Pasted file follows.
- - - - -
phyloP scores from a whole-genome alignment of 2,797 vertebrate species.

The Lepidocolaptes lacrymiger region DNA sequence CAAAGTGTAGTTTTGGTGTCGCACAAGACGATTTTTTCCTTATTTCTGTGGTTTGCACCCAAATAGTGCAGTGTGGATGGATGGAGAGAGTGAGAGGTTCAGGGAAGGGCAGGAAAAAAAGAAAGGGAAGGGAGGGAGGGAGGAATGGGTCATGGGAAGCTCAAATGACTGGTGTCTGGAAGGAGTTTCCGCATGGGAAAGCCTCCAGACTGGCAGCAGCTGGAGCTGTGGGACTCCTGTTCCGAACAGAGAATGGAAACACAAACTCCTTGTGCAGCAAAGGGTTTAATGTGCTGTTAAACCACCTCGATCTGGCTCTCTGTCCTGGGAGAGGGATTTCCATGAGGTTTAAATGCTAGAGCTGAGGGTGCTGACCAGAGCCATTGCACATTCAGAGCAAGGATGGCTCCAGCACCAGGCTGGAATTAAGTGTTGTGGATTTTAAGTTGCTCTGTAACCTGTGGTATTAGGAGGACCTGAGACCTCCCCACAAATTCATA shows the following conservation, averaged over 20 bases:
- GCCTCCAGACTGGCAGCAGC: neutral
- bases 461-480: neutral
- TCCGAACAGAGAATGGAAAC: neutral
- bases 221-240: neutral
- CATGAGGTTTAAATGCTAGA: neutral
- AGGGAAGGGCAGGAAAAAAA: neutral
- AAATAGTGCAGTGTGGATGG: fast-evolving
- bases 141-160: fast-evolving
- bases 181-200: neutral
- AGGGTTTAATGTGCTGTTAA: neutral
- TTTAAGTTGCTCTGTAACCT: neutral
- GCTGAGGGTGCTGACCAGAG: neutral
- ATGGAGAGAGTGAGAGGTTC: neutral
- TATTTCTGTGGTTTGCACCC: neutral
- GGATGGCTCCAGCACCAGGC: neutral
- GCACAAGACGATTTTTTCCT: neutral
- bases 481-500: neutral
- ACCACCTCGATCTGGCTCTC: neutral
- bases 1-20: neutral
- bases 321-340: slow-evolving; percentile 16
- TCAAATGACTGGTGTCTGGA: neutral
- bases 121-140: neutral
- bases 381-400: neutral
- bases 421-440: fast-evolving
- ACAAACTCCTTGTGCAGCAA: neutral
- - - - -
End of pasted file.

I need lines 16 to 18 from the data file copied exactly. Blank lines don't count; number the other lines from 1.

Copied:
- TATTTCTGTGGTTTGCACCC: neutral
- GGATGGCTCCAGCACCAGGC: neutral
- GCACAAGACGATTTTTTCCT: neutral